It will be noted that the material of the photo sensor assembly is preferably heat resistant, and the open area about the sensor, lenses, etc., provide suitable heat sinks. It is also noted that the detector assemblies are spaced from the side walls of the housing 80 which also provides suitable heat sinks surrounding the assembly package thereof. In order to further cut down on possible heat effects, the housing 80 is provided with a pair of fans 176 at the rear end, aligned with lamp banks L.sub.1 and L.sub.2. The fans blow cool air across each of the lamps which air exit out of vents 178 in the front panel 98. The fans 176, if desired, may be located to blow counter to each other or even transversely across the lamp trays rather than as shown. More than two lamp banks L.sub.1 may be used. As indicated in the companion application, each lamp bank may contain multiple units of lamps. The lamps may be of any kind and may be wired in any conventional manner, although banks containing low voltage lamps may be preferred. The center section housing the photo-detector is also provided with vents 180 in the top plate to permit further flow of air from beneath to rise about the photo sensor assembly housings. The mid-section 181 of the housing package also has vents 182.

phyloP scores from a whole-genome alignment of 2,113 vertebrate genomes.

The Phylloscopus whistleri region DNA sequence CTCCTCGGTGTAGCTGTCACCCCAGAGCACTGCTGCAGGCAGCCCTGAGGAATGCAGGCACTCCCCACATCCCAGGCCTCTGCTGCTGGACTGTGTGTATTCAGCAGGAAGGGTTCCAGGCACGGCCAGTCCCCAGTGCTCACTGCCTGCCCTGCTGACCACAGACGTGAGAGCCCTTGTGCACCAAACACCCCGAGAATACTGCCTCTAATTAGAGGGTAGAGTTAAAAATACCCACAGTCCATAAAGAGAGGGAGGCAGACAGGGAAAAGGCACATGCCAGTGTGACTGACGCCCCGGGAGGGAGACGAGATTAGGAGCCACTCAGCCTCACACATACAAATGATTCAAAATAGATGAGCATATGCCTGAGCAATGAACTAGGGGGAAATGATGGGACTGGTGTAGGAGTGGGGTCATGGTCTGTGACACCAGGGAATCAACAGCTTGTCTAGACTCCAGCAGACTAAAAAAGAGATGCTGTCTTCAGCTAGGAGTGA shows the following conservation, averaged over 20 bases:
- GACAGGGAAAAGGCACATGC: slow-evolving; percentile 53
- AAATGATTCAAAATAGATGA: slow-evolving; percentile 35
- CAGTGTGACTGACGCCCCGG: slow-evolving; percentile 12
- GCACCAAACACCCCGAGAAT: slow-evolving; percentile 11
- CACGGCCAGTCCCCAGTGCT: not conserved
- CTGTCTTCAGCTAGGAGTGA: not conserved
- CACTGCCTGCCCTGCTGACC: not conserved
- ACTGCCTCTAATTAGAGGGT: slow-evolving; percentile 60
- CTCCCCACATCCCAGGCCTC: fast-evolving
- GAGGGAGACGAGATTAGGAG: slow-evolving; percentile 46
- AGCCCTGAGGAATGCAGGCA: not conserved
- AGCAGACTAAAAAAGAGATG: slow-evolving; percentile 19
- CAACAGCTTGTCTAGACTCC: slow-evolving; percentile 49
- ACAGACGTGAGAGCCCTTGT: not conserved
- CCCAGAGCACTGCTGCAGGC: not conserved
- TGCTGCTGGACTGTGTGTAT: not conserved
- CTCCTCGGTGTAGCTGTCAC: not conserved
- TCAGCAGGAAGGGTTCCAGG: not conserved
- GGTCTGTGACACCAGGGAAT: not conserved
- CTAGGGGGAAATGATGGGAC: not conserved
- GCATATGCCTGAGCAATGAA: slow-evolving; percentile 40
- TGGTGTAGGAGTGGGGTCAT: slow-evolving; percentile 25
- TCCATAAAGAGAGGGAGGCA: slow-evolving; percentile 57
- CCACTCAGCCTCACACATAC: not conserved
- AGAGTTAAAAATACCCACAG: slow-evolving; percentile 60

Although the apparatus described in this disclosure is particularly adapted for use in the system disclosed in our aforementioned U.S. Pat. No. 3,917,070 it will be evident that they are not limited only to that system. The end plate structure, as well as the housing package for the lights and photo-detector can each be applied with ease to many of the existing systems or even to new, not yet devised systems, for grading tobacco leaf. Furthermore, it is also evident that the end plate assembly may be used independently of the housing package. It is accordingly intended that the present disclosure be illustrative only of the present invention and the scope of the invention be limited only by the claims appended hereto.